Miss Shakespeare follows in her father’s footsteps

Photo courtesy of Bold Rezolution Studios.
Photo courtesy of Bold Rezolution Studios.
Photo courtesy of Bold Rezolution Studios.

What if Judith Shakespeare wanted to follow in her father’s footsteps and become a successful playwright herself? Miss Shakespeare is a new musical by the creators of Chelsea Hotel which explores this possibility and all the complications that it entails.

As a woman living in the 1600s, Judith (Amanda Lisman) has to hide her desire to write plays because women are banned from the stage. They are not supposed to be writers or actors, but Judith can’t help but express her creativity. She assembles a group of her friends, including her sister Susanna, and they secretly rehearse in the basement of The Cage Tavern. The tavern owner, Joe, turns a blind eye to what they’re doing because he wants Judith to marry him.

This musical is full of cheeky, seductive, empowering songs that celebrate female creativity and perseverance. With sharp wit, Shakespeare’s ghost, and songs like “Keep Your Pizzle in Your Pants” and “It Was the Ass,” this was a hugely entertaining romp that had me really invested in the characters.

While Judith is determined to write her play and see it performed by her troupe of female actors, Susanna (Caroline Cave) isn’t as willing to take the risk. She has her daughter to consider and is hesitant to do anything that may endanger her ability to be there for her. The other women are not immediately convinced of the idea either. One wonders why women would want to start acting now, and another admits that she can’t read.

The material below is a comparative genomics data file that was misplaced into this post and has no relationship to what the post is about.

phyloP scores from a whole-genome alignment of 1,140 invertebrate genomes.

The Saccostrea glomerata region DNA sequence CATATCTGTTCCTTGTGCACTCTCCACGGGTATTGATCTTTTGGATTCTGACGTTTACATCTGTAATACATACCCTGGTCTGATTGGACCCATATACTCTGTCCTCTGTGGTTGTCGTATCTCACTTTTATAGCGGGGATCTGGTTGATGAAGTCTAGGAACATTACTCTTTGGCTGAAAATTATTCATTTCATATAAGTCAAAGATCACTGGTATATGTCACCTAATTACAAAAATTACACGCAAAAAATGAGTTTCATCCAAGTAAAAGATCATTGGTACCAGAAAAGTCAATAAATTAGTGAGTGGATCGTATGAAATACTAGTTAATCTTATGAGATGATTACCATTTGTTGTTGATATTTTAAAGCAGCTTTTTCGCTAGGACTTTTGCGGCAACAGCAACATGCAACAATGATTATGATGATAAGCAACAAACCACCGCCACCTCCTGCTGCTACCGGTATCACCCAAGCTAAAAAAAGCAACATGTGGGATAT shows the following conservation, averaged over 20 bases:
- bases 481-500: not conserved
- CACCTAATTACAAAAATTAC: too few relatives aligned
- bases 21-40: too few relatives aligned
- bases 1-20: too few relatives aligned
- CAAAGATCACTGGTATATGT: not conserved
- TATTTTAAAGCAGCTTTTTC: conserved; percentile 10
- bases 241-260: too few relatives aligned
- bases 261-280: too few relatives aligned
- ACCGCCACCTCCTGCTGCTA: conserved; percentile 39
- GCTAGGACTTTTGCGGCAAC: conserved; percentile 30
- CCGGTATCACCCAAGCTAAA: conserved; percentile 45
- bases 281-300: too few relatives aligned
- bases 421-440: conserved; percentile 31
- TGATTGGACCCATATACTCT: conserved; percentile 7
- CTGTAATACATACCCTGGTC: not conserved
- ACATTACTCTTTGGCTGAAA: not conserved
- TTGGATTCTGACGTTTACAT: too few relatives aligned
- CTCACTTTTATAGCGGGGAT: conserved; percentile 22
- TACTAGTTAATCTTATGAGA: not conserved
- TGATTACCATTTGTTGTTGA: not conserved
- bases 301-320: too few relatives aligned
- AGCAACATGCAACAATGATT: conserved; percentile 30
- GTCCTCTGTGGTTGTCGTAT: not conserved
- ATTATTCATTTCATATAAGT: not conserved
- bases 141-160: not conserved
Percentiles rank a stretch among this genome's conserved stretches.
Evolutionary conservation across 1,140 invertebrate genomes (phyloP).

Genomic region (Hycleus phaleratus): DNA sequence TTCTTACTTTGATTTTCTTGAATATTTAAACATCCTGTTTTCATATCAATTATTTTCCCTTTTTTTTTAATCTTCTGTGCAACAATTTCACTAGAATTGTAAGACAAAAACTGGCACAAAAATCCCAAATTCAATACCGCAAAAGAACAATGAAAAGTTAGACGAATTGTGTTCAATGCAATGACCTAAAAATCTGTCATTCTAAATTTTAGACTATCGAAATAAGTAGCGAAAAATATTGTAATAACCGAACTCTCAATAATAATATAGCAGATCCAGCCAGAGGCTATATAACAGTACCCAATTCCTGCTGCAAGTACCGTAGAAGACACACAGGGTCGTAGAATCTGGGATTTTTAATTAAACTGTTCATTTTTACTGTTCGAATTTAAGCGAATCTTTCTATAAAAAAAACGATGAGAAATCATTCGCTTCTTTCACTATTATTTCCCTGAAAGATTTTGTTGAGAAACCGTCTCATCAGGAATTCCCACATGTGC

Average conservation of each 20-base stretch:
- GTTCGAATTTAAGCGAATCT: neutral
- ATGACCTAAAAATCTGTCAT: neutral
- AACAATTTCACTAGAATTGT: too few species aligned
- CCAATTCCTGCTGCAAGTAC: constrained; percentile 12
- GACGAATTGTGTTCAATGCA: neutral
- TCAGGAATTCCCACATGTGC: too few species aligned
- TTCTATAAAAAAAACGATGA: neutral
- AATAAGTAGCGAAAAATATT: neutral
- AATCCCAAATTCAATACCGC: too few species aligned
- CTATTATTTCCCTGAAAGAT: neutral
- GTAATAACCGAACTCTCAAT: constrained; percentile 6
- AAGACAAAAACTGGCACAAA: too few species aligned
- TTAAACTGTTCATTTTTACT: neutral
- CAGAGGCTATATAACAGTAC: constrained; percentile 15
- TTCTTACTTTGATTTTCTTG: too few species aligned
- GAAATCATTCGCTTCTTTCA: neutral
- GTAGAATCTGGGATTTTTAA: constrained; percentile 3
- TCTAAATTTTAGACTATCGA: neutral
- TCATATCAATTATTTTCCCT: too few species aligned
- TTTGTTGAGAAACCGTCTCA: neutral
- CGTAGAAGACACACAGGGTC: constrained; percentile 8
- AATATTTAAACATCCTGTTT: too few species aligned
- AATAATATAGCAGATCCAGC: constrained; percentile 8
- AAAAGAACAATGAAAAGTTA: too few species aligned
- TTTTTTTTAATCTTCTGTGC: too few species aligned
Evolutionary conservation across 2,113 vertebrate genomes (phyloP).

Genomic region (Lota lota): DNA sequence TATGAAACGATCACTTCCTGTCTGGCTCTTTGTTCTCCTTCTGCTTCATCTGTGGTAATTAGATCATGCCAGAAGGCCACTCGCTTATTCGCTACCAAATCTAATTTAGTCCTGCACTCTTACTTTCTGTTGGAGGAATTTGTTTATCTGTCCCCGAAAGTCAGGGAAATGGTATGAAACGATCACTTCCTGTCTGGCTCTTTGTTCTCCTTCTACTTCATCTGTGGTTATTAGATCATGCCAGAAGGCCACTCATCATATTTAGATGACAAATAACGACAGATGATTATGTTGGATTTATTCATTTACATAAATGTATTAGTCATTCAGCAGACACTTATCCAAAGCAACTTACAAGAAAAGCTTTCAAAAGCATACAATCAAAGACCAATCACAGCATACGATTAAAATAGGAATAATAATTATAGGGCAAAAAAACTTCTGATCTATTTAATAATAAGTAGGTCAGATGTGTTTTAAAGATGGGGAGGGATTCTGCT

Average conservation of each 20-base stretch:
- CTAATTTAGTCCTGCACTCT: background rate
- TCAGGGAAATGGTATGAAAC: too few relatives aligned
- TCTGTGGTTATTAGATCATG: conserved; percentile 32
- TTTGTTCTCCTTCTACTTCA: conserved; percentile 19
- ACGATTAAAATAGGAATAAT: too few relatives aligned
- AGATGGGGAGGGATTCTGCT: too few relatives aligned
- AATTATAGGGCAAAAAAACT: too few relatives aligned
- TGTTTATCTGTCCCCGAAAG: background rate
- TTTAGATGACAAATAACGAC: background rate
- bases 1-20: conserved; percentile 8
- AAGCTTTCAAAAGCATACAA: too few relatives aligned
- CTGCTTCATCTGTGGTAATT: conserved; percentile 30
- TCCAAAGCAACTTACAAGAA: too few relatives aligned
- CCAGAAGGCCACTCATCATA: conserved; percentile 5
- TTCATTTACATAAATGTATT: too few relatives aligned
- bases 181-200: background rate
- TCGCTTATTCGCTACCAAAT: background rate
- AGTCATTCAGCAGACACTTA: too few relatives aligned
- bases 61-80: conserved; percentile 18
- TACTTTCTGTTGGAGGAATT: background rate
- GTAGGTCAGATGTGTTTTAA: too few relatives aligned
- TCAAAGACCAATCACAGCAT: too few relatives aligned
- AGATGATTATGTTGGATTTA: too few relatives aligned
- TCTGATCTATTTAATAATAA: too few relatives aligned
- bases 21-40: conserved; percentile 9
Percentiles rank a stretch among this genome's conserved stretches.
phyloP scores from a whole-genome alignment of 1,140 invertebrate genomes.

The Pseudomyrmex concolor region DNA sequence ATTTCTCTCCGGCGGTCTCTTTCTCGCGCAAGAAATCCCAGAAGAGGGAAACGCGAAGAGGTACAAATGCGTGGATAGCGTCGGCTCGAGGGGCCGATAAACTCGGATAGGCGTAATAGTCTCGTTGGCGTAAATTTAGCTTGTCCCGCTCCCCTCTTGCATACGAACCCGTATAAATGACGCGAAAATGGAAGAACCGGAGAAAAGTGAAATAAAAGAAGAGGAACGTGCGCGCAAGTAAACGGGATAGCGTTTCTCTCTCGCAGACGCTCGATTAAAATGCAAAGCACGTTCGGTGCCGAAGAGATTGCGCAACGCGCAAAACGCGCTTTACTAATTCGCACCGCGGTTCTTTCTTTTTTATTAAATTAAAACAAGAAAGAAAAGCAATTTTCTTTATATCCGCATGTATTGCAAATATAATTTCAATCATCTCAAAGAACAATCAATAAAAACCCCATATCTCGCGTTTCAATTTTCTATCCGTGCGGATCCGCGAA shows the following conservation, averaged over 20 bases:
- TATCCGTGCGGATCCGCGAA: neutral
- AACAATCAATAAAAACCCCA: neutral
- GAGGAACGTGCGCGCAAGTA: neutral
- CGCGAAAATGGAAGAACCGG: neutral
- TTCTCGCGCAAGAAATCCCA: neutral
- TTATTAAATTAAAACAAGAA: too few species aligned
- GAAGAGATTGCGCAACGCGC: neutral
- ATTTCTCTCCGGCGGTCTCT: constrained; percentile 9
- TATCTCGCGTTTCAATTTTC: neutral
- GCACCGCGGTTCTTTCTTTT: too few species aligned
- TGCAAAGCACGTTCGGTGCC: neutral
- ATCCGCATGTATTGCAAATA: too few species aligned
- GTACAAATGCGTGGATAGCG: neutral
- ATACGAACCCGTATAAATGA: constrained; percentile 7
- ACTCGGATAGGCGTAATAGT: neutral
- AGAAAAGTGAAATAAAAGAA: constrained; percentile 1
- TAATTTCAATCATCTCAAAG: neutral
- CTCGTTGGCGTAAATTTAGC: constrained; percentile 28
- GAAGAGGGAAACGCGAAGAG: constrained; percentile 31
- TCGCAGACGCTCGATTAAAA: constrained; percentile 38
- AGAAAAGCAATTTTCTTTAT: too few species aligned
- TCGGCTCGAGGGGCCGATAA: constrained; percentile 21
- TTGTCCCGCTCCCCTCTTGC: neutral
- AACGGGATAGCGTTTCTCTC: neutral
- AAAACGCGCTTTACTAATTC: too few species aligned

Despite their apprehension, the group meets once a week and Judith finishes her play. Amidst the brilliant, cabaret-inspired tunes, the show is narrated by Quiney (Susinn McFarlen), who also plays the ghost of Shakespeare (a “ghost of the living”) as he has amusing conversations with Judith and laughs at her ambition to be a playwright.

This production is wonderfully cast, with sisterly chemistry bursting forth from the stage and framed by a collection of humorous, emotional, and profound songs that tell the story of 16th century women in a way that could only be told in the theatre.

Judith asserts, “I want to create something no one would ever believe was created by a woman,” and her determination leads the group to a live performance where they disguise themselves as men. Her father had his turn, but now Miss Shakespeare wants to show that women also have a voice, and it’s worth hearing.

Miss Shakespeare was presented by The Escape Artists and MusicalTheatreWorks at Performance Works from May 5 to 18 and will be at the Kay Meek Centre from May 21 to May 29. For more information, visit musicaltheatreworks.ca.  

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